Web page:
This book was amazing. It has heavily influenced the way I look at life and the world. I wish I understood Taleb’s points better and could better explain them to others.
Recently, I have found the concept of randomness and randomness in our daily lives simply fascinating. I cannot seem to get enough of it, and I am falling in love with statistics (slightly out of love with the bell curve though…thanks Nassim).
My favorite takeaway points are summarized in these points:
Take advantage of Black Swans:
1) Make a distinction between positive contingencies and negative ones
2) Don’t look for the precise and the local
3) Seize any opportunity, or anything that looks like an opportunity
4) Beware of precise plans by governments
5) Do not waste your time trying to fight forecasters, stock analysts, economists, and social scientists, except to play pranks on them.
Here are some quotes I enjoyed from the book:
A life saved is a statistic, a person hurt is an anecdote. p148
…you may have to denarrate, that is, shut down the television set, minimize time reading newspapers, ignore the blogs. Train your reasoning abilities to control your decisions… p169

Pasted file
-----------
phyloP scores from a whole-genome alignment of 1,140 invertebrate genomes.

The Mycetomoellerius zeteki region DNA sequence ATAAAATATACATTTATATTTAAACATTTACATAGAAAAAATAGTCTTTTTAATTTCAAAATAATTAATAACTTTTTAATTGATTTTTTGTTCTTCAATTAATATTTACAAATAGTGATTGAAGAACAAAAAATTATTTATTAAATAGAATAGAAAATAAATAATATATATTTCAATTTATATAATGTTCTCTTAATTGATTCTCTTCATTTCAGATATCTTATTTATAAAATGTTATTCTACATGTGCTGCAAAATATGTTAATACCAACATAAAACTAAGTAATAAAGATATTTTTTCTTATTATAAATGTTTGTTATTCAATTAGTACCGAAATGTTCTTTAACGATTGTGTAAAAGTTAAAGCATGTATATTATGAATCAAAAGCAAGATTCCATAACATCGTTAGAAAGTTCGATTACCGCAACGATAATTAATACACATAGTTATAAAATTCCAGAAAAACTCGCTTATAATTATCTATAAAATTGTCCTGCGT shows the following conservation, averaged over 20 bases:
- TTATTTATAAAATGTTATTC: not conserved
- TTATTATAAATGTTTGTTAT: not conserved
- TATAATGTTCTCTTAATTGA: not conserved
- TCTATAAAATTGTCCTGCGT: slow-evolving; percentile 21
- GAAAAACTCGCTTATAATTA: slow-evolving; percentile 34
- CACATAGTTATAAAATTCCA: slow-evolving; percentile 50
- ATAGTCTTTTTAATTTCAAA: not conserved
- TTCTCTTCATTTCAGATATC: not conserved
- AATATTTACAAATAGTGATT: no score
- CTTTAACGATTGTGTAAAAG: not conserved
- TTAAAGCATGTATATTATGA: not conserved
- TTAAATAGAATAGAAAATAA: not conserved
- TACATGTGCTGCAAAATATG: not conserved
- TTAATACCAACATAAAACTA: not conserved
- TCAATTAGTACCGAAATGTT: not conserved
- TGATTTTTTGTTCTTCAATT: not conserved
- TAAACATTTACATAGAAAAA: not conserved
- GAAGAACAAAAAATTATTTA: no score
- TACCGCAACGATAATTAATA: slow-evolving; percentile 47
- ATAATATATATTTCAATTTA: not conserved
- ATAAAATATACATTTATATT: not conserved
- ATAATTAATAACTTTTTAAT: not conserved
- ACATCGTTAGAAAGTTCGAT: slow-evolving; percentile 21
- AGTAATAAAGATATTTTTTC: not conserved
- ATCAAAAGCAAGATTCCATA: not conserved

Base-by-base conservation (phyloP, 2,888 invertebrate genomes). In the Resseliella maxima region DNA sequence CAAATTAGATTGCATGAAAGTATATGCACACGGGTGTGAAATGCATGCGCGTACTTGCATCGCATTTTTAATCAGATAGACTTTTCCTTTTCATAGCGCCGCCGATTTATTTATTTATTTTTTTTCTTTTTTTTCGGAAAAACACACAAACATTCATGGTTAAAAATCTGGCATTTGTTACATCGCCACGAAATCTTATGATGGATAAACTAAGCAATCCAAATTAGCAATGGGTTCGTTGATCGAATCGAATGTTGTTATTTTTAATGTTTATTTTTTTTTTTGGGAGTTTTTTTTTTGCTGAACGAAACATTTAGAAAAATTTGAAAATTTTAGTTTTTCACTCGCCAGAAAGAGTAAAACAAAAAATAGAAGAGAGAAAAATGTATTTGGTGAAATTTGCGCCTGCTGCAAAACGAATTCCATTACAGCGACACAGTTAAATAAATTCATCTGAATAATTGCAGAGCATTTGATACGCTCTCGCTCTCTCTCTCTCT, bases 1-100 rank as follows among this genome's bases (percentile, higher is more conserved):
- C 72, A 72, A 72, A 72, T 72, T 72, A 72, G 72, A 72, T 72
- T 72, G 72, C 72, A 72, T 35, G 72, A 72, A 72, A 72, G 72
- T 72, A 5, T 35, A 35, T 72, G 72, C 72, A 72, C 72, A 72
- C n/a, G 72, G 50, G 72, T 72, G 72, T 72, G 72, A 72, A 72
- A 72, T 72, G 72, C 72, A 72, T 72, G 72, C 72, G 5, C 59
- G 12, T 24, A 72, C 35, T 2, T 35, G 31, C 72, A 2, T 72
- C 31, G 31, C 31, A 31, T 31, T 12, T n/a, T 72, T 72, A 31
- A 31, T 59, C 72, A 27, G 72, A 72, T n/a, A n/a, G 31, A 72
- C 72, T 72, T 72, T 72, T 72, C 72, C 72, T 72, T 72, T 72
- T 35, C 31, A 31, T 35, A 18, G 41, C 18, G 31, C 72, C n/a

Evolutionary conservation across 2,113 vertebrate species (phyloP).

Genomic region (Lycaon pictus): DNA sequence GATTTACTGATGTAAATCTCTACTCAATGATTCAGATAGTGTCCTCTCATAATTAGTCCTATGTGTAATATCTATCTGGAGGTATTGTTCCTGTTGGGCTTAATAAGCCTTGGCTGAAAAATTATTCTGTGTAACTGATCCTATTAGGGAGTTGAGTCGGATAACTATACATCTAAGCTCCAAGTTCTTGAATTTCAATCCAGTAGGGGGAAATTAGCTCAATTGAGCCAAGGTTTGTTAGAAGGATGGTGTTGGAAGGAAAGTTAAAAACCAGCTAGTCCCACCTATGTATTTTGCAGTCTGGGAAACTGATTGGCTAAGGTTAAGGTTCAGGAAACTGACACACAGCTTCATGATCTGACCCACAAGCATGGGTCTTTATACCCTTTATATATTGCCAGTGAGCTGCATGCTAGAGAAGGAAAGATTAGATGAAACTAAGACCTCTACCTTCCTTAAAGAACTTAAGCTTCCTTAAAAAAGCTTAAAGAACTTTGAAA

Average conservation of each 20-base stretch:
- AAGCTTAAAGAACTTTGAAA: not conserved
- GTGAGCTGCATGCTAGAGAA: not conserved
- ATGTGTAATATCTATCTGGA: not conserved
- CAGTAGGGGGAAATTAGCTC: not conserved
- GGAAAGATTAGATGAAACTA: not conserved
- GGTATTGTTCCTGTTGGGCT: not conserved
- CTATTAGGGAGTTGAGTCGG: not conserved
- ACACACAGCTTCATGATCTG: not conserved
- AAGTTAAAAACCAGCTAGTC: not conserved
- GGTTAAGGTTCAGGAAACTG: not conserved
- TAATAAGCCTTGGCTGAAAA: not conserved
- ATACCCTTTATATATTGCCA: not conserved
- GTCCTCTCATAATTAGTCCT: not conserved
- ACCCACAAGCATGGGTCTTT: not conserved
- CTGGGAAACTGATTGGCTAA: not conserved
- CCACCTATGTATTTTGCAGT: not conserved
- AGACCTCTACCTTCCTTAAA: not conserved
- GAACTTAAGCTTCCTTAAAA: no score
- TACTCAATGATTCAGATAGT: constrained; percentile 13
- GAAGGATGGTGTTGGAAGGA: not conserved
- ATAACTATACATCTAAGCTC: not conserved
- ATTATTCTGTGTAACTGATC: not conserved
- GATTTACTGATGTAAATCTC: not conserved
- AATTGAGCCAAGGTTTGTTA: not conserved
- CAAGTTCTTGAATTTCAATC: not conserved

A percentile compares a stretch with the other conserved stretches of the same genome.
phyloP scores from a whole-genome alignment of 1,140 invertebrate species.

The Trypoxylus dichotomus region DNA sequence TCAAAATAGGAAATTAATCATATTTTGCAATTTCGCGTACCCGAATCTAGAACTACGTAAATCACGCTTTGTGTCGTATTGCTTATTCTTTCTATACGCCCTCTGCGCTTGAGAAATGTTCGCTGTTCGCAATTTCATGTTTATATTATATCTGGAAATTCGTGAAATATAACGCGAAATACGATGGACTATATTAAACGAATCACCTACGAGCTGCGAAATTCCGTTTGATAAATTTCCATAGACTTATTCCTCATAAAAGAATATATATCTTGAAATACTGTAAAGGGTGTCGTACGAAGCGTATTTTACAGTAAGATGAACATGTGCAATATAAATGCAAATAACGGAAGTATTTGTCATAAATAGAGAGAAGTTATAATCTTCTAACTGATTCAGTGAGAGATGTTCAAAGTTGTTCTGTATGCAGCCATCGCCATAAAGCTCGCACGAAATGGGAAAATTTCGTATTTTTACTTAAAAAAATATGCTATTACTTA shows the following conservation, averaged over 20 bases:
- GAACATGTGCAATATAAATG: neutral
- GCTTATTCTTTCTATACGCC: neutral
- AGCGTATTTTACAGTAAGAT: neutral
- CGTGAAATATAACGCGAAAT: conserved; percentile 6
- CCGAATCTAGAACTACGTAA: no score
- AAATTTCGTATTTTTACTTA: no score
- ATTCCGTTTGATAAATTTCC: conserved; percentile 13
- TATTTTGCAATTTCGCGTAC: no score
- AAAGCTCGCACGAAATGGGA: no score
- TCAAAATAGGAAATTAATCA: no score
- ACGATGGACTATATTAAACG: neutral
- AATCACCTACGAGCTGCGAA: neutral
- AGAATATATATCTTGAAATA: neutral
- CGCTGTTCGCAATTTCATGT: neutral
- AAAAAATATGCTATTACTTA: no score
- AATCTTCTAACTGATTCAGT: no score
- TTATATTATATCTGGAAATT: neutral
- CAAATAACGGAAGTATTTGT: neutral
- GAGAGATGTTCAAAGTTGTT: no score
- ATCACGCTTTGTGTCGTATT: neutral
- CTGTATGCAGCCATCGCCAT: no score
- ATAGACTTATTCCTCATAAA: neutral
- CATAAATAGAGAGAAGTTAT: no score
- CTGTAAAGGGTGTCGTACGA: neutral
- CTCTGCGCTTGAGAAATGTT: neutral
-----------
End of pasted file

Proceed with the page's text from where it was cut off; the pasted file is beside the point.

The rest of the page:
Train yourself to spot the difference between the sensational and the empirical. p169
Perhaps the wise one is the one who knows he cannot see things far away. p201
Randomness, in the end, is just unknowledge. The world is opaque and appearances fool us. p236
…maximize the serendipity around you. p241
…when you have a very limited loss you need to get as aggressive, as speculative, and sometimes as “unreasonable” as you can be. p245
Pour yourself in situations where favorable consequences are much larger than unfavorable ones. p247
…I don’t run for trains…
Missing a train is only painful if you run after it!….
You stand above the rat race and the pecking order, not outside of it, if you do so by choice.
That last quote is one to live life by 🙂